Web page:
I'd agree that these games may not be for everyone and that there are other series that equal them in quality; Dragon Quest and Final Fantasy come to mind. I think their sales success is a direct reflection of what I highlighted above and there really isn't much mystery to the large numbers.
« Last Edit: April 25, 2007, 11:45:59 PM by kronovan » Logged
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« Reply #11 on: April 25, 2007, 11:44:22 PM »

not a huge mario fan (tho i really liked 1000 year door & superstar saga), but zelda?! - how can you like video games & not like zelda? smile ...

tho, personally, i wasn't a big fan of twilight princess, there isn't a zelda i've played that i didn't find lots to like about - the fundamental elements (exploration, puzzle-solving, goodie-collecting, boss-battling), even as recycled as they sometimes are, just really click for me, or at least my inner child (who i'm pretty sure is the guy miyamoto was always aiming for). that, combined with the fact that the excellent controls have made the games (with the exception of the final boss in oracle of seasons) quite doable (if occasionally tricky) for someone with my limited skills, have made the series very special (bordering on endearing?) to me - i'm guaranteed to feel like a kid again when i play a zelda game, & that, basically, is why i love them...
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« Reply #12 on: April 26, 2007, 12:34:13 AM »

If you haven't, Dante, try an old school Zelda (A Link to the Past if you can get it). I've always enjoyed the 2-D Zeldas more than the 3-D Zeldas.
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« Reply #13 on: April 26, 2007, 12:54:24 AM »

I enjoyed the older (ie: 2D) Mario games quite a bit, but I never thought that Mario 64 was as incredible as everybody said (I disliked the camera) and I got pretty bored with Mario Sunshine after a short time.  
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« Reply #14 on: April 26, 2007, 02:38:46 AM »

Quote from: Dante Rising on April 25, 2007, 09:21:15 PM

I've tried and tried again, but I absolutely cannot get through any Mario or Zelda game. I think the furthest I've ever reached is about the 25% mark before I've completely lost interest in any of these titles. Paper Mario, Wind Waker, Mario Sunshine, Twilight Princess and several other variations have just come across as lukewarm offerings to me. And it astounds me that they sell MILLIONS of copies? Why? There are numerous games out there with better graphics, storylines and gameplay, but they can't come close to the sales figures generated by some silly looking plumber. Okami is one example of a game that I find to be superior to the Nintendo offerings, but it sold only a mere fraction in comparison.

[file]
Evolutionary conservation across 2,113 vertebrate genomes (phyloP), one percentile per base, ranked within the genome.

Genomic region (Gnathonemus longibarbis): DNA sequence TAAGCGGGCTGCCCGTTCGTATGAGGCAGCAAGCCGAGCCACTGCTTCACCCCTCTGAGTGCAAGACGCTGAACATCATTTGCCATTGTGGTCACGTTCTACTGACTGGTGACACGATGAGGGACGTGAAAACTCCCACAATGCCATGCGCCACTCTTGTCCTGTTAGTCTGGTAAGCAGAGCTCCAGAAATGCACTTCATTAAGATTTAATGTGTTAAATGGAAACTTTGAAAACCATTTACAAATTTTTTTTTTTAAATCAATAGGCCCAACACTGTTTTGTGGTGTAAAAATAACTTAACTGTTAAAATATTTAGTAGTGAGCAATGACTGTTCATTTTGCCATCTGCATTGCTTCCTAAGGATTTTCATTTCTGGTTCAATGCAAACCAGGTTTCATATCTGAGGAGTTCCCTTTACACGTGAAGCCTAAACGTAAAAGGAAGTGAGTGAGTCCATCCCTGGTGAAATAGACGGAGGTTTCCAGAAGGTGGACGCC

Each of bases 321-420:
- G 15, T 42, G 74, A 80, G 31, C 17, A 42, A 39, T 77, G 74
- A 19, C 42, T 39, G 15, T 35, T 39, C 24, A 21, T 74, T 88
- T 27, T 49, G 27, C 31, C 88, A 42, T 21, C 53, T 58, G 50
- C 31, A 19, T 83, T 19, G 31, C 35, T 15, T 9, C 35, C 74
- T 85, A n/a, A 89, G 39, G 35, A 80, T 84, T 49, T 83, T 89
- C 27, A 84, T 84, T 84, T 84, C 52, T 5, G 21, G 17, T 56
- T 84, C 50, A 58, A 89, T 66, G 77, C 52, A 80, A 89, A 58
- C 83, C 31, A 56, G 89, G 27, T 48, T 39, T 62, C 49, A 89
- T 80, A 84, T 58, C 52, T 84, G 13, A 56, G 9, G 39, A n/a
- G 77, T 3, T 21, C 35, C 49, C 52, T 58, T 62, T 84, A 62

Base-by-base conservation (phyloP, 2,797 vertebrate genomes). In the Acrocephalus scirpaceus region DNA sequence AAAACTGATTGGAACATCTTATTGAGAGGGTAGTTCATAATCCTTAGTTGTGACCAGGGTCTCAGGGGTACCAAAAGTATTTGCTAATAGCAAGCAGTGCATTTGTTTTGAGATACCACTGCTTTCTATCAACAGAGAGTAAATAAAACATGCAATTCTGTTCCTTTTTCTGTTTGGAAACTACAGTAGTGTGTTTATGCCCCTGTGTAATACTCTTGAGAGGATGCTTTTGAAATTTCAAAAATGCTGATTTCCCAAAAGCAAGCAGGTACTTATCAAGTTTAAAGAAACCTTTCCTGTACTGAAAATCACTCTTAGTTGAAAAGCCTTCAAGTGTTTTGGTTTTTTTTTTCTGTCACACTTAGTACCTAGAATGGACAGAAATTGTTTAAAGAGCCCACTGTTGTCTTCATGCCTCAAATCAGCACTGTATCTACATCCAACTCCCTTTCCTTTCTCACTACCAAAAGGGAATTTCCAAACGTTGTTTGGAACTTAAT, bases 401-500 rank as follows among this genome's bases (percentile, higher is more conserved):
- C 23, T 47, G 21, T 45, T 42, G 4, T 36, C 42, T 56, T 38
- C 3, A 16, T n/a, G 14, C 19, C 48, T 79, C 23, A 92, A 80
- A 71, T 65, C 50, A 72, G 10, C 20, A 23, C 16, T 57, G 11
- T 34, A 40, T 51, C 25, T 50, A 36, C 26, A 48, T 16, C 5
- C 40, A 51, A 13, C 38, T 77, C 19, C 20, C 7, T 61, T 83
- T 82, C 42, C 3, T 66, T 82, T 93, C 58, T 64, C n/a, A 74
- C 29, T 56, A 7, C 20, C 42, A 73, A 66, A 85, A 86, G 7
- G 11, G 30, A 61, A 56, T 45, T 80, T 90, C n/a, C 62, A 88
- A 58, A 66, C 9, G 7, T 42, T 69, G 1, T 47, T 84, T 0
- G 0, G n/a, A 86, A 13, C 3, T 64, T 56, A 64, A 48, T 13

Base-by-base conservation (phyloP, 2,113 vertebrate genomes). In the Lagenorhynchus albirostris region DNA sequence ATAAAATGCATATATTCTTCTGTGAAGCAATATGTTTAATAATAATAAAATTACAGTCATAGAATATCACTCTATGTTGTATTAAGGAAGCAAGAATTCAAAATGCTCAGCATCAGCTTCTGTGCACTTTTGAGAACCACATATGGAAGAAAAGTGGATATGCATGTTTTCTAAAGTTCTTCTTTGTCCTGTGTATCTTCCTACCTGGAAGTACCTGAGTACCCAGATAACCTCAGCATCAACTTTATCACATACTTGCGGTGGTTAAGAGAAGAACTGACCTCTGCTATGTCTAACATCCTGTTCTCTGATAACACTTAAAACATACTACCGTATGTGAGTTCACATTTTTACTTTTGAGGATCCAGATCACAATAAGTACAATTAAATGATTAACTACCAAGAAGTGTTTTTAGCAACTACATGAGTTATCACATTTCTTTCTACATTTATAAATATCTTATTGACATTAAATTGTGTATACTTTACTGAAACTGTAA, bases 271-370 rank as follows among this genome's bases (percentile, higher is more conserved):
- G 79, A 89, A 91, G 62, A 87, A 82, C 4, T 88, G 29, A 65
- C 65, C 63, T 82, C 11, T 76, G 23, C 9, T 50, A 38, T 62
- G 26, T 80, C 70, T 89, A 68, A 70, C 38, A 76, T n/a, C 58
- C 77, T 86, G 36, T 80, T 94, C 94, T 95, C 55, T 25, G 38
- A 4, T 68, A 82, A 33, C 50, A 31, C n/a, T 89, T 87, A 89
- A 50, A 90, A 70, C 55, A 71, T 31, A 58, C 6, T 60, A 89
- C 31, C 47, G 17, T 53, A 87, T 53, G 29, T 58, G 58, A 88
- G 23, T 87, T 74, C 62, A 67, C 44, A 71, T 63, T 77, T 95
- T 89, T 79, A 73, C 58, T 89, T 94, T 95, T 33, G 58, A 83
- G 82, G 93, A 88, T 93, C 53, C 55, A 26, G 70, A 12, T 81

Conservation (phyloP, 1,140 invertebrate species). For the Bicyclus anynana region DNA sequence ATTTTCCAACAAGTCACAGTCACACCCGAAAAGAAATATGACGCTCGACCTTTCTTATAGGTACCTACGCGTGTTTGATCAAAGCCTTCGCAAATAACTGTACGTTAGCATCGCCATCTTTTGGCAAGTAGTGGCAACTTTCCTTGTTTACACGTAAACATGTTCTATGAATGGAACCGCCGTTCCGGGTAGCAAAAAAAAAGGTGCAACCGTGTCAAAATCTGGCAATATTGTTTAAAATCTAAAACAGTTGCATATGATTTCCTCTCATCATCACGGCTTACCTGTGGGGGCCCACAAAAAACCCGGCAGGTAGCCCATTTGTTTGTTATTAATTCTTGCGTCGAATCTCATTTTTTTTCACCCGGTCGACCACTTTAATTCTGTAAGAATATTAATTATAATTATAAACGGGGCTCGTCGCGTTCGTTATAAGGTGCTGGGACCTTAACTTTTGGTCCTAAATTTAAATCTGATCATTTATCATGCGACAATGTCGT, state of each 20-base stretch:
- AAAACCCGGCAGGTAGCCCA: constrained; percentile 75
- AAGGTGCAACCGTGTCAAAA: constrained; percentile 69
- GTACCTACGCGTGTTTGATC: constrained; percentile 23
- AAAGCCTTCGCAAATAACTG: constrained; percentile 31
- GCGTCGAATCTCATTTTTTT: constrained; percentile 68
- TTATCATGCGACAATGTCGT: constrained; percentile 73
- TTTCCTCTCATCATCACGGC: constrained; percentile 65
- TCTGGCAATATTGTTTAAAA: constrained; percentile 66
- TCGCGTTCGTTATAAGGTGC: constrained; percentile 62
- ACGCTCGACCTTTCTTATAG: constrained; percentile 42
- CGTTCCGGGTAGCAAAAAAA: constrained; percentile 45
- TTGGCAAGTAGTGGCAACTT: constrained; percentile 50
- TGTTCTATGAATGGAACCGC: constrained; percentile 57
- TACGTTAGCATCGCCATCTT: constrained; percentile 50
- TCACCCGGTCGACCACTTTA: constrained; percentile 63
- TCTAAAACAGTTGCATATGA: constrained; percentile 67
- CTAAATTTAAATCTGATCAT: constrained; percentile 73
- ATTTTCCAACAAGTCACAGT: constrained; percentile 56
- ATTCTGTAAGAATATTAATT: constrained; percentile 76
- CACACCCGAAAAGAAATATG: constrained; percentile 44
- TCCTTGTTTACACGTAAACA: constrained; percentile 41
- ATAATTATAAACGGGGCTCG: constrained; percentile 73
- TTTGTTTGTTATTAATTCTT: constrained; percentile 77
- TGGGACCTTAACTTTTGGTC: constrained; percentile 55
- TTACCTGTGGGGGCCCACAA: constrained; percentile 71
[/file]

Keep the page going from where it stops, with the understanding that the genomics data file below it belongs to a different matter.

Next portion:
I'm not saying these games are bad by any stretch of the imagination, but the way reviewers and the gaming community fawn over each new release is rather baffling. I can't help but think Nintendo is given a complete pass when it comes to these franchises, and if Twilight Prioncess or Wind Waker had been a Microsoft title the average review would have been in the low 80s instead of mid-90s.

So for those of you that love Nintendo's little plumber and boy in green, what is the fascination that keeps you going back for more? What is the X factor?




I just find the game play fun? I mean I don't think that the reason is anything much deeper. Twighlight Princess walks all over Okami, which, while I enjoyed it; I knew the whole time it was a Zelda clone. However, I don't particularly feel that way in regards to the Mario series.

I think it helps that a lot of these series were the firsts, and almost everything since has been a cheap knock off, clone or copy cat.





You could ask the same questions about anything in our society that has hit a "mainstream" appeal, be it music, books or movies. I recall someone saying that there is no accounting for taste. We all obviously like different things. So they are obviously going to appeal at different levels. If I were you, I guess I would take a little pride in knowing that your tastes don't always fall in line with everyone else's smile Sometimes it is better to be the exception than the rule.
« Last Edit: April 26, 2007, 02:40:42 AM by Tebunker » Logged

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« Reply #15 on: April 26, 2007, 02:09:47 PM »